|US5075691 *||Jul 24, 1989||Dec 24, 1991||Motorola, Inc.||Multi-resonant laminar antenna|
|US5270671 *||Aug 7, 1992||Dec 14, 1993||Westinghouse Electric Corp.||Negative slope phase skewer|
|1||"Design of a Log Periodic Strip Grating Microstrip Antenna" By R. R. DeLyser et al, International Journal of Microwave and Millimeter-Wave Computer-Aided Engineering, vol. 3, No. 2, (1993) pp. 143-150.|
|2||"Multifrequency Operation of Microstrip Antennas Using Aperture Coupled Parallel Resonators" By Croq et al, IEEE Transactions on Antennas and Propagation, vol. 40, No. 11, Nov. 1992, pp. 1367-1374.|
|3||*||Design of a Log Periodic Strip Grating Microstrip Antenna By R. R. DeLyser et al, International Journal of Microwave and Millimeter Wave Computer Aided Engineering, vol. 3, No. 2, (1993) pp. 143 150.|
|4||*||Multifrequency Operation of Microstrip Antennas Using Aperture Coupled Parallel Resonators By Croq et al, IEEE Transactions on Antennas and Propagation, vol. 40, No. 11, Nov. 1992, pp. 1367 1374.|
|Citing Patent||Filing date||Publication date||Applicant||Title|
|US5936484 *||Feb 24, 1995||Aug 10, 1999||Thomson-Csf||UHF phase shifter and application to an array antenna|
|US5995065 *||Sep 24, 1997||Nov 30, 1999||Nortel Networks Corporation||Dual radio antenna|
|US5999132 *||Oct 1, 1997||Dec 7, 1999||Northern Telecom Limited||Multi-resonant antenna|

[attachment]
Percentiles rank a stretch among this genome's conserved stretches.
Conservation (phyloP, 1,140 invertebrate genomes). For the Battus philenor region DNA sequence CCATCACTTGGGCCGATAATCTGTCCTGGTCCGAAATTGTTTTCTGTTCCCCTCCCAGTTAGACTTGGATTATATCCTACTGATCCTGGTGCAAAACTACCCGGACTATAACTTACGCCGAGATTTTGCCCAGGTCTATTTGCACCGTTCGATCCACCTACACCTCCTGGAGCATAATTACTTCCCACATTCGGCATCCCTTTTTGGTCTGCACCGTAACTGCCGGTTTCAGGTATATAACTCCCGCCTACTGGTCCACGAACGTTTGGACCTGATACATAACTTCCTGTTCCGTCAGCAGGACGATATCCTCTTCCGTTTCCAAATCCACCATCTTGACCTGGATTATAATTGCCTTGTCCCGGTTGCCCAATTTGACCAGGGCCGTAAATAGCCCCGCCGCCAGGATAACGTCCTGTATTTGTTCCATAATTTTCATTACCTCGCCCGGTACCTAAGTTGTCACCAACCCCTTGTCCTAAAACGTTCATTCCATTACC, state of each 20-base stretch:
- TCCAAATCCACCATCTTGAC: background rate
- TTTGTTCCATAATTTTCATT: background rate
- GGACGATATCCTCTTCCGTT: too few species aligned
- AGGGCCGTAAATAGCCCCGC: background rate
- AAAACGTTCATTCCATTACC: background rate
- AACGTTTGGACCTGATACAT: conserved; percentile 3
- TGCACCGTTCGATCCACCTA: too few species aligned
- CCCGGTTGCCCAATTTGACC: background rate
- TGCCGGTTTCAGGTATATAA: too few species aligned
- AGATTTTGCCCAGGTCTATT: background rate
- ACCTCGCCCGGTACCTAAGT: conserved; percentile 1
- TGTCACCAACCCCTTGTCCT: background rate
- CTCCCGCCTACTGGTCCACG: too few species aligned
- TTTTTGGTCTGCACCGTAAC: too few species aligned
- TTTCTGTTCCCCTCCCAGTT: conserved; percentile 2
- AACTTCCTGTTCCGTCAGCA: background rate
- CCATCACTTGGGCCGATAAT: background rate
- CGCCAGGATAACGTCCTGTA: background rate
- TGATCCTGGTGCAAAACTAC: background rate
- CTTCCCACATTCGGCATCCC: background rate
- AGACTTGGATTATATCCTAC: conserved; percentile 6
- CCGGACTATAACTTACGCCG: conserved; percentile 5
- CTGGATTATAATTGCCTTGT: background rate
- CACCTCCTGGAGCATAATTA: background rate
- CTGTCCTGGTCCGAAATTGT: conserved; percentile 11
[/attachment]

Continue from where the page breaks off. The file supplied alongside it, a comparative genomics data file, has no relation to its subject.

|US6054952 *||Nov 13, 1998||Apr 25, 2000||Industrial Technology Research Institute||Broad-band microstrip antenna|
|US6072432 *||May 2, 1997||Jun 6, 2000||Radio Frequency Systems, Inc.||Hybrid power tapered/space tapered multi-beam antenna|
|US6133889 *||Jan 12, 1998||Oct 17, 2000||Radio Frequency Systems, Inc.||Log periodic dipole antenna having an interior centerfeed microstrip feedline|
|US6359588 *||Jul 11, 1997||Mar 19, 2002||Nortel Networks Limited||Patch antenna|
|US20070241982 *||Sep 20, 2005||Oct 18, 2007||Alan Stigliani||Contoured triangular dipole antenna|
|WO1998015031A1 *||Oct 2, 1997||Apr 9, 1998||Northern Telecom Limited||A multi resonant radio antenna|
|WO2000004375A1 *||Jul 14, 1999||Jan 27, 2000||Manufacturing Instrumentation Consultant Company||Microwave measuring instrument and methods of measuring with microwaves|
|WO2002041445A1 *||Nov 15, 2001||May 23, 2002||Arc Wireless Solutions, Inc.||Low cross-polarization microstrip patch radiator|
|WO2012065429A1 *||Jun 8, 2011||May 24, 2012||Zte Corporation||Antenna device and mobile terminal|
|U.S. Classification||343/700.0MS, 343/795|
|International Classification||H01Q9/06, H01Q5/00|
|Cooperative Classification||H01Q5/48, H01Q9/065, H01Q21/30, H01Q5/40|
|European Classification||H01Q5/00M, H01Q5/00M6, H01Q21/30, H01Q9/06B|
|Sep 13, 1993||AS||Assignment|
Owner name: REGENTS OF THE UNIVERSITY OF COLORADO, THE, COLORA
Free format text: ASSIGNMENT OF ASSIGNORS INTEREST;ASSIGNOR:POPOVIC, ZORANA B.;REEL/FRAME:006760/0190
Effective date: 19930902
|Dec 8, 1998||REMI||Maintenance fee reminder mailed|
|May 16, 1999||LAPS||Lapse for failure to pay maintenance fees|
|Jul 13, 1999||FP||Expired due to failure to pay maintenance fee|
Effective date: 19990516